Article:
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Have you ever noticed how differently you feel when you’re out in Nature compared to when you’ve been in the car for a while or in a shopping centre? All around us are molecules, invisible to the human eye, known as negative ions, which are tasteless, have no odour, and which we breathe in. By breathing in these ions, a biochemical reaction happens once they reach our bloodstream. In turn, serotonin is released which allows us relief from stress or depression, and lifts our energy.

 

 

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Negative ions help to increase the flow of oxygen to our brain. When this happens, we feel lighter, alert and have more mental stamina.

 

 

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Many people have become desensitised to the artificial nature of the life they live. If you’re someone who must have fresh air in a room, you’re sensitive to negative ions and often feel euphoric when in the heart of Nature.
Negative ions are felt most tangibly after a thunderstorm, near falling or flowing water, waves lapping on the seashore, in a woodland, Summer rain, snow fall, in sunshine, and when plants produce water evaporation.

 

 

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You might think the word positive means ‘good’, but in the case of ions, the opposite is true. These ions range from germs, viruses, dust, bacteria, pollen, cooking odours, to toxic residues from furnishings and pets.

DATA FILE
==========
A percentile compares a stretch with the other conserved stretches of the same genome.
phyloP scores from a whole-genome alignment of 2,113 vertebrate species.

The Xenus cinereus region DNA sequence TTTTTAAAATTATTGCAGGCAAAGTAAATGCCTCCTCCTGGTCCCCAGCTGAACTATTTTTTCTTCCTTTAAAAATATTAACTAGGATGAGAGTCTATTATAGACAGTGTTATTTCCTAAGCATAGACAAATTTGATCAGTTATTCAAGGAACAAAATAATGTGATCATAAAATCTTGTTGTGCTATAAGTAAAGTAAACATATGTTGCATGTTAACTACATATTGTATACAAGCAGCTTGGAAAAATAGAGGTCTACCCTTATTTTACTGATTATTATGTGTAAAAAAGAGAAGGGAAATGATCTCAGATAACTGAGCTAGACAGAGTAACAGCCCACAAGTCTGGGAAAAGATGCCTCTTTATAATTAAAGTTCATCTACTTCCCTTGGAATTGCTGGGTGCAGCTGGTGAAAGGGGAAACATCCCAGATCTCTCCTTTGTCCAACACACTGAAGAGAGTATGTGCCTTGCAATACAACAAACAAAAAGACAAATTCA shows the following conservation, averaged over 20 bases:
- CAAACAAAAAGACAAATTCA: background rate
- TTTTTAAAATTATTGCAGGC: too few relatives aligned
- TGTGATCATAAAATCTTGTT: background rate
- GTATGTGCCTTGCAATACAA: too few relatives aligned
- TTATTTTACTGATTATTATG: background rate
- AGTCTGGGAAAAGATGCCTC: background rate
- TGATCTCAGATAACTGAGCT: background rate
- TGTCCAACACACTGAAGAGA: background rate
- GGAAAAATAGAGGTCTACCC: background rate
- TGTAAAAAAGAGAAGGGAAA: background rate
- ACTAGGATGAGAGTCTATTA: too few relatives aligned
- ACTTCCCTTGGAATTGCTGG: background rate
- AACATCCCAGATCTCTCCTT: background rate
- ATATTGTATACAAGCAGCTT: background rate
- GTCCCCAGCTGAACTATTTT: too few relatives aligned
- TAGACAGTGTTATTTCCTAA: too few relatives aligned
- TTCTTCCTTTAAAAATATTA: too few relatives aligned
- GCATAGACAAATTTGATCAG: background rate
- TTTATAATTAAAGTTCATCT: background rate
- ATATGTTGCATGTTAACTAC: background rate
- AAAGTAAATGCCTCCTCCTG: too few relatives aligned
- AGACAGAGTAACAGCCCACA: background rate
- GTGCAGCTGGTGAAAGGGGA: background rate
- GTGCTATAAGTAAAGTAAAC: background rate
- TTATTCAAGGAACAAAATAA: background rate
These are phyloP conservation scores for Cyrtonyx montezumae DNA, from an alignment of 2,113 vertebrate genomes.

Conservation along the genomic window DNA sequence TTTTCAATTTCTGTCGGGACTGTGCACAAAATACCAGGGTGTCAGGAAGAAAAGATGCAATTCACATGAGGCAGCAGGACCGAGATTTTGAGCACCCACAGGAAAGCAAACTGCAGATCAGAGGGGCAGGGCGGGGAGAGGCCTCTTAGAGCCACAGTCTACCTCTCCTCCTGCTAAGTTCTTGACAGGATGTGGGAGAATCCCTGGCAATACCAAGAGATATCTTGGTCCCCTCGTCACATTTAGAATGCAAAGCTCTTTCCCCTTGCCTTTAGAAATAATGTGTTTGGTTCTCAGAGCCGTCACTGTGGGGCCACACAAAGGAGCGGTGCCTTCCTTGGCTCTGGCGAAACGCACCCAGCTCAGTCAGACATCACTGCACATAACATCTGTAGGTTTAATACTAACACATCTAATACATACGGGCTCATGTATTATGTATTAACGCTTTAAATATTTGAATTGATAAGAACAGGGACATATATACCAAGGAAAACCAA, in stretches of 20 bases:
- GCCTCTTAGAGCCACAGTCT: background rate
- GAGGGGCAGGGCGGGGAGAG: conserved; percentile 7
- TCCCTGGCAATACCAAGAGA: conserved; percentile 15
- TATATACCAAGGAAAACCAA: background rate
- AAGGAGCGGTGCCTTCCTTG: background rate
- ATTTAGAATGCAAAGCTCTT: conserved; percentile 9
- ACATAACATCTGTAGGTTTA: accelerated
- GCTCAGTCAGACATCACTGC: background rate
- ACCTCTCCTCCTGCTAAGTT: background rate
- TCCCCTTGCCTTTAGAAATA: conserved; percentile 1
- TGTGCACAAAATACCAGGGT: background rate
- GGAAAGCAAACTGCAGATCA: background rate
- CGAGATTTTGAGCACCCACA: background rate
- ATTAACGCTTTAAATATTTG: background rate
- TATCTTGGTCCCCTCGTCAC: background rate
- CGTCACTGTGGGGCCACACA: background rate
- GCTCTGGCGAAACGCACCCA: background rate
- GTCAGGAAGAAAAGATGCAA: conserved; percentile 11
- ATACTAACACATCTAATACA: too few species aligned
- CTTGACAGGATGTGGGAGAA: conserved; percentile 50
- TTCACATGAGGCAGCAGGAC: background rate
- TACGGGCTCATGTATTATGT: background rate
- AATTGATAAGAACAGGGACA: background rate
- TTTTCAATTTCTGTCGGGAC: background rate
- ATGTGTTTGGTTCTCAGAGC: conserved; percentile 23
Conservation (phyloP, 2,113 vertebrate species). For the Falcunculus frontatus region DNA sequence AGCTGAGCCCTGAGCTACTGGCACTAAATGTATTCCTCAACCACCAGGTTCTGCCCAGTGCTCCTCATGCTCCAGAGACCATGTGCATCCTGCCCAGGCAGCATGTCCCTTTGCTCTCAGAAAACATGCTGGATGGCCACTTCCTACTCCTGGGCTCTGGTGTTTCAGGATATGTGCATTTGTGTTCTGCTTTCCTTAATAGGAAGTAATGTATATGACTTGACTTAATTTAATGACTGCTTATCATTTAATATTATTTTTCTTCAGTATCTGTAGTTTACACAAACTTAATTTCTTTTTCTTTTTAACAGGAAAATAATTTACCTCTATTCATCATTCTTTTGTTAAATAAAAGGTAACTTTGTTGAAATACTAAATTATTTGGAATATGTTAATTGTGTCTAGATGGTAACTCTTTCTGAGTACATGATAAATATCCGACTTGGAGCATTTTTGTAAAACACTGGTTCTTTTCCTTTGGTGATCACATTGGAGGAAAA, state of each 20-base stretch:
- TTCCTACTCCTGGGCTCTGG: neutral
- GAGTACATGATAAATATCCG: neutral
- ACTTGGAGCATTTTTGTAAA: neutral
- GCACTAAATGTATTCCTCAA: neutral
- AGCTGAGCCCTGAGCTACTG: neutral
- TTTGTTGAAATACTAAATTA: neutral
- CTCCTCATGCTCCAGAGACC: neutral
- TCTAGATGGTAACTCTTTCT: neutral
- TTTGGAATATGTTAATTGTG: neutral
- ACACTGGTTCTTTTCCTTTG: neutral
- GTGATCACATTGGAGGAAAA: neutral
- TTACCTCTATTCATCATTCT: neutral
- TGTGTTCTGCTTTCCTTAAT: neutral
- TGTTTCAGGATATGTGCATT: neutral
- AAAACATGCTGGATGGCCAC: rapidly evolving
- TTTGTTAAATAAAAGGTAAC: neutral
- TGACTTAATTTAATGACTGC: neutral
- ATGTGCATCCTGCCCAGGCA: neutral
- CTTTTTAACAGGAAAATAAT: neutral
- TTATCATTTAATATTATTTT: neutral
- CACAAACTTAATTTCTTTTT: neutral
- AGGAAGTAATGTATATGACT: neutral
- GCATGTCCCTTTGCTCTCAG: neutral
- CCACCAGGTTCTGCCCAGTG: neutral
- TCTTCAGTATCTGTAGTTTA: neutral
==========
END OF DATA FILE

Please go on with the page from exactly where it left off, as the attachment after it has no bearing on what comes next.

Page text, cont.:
So not only is a woodland wedding a great choice ecologically and aesthetically, it’s great for your health.

A woodland wedding can be beautiful and simple, allowing you an elegant and natural backdrop to the essence of your relationship. The natural colours from the earth, such as greens, tans, browns and off white can be incorporated into your wedding designs. You can use moss or twigs as centre pieces. Why not create a wedding arch from wood or branches? With a woodland as your décor, you couldn’t ask for a more beautiful wedding setting.

 

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Veronika Robinson has been officiating weddings since 1995. She trained at Unity Church in Auckland, New Zealand, and was authorised to conduct legal weddings under the New Thought Ministries umbrella. She has a deep love of the sacred, and derives great joy from creating, writing and officiating ceremonies for people. She specialises in handfastings, but is equally at home conducting more formal weddings, as well as namings, blessingways, vow renewals and funerals. Veronika officiates ceremonies throughout Cumbria, northern Lancashire and Southern Scotland, and is particularly fond of outdoor ceremonies. www.veronikarobinson.com/celebrant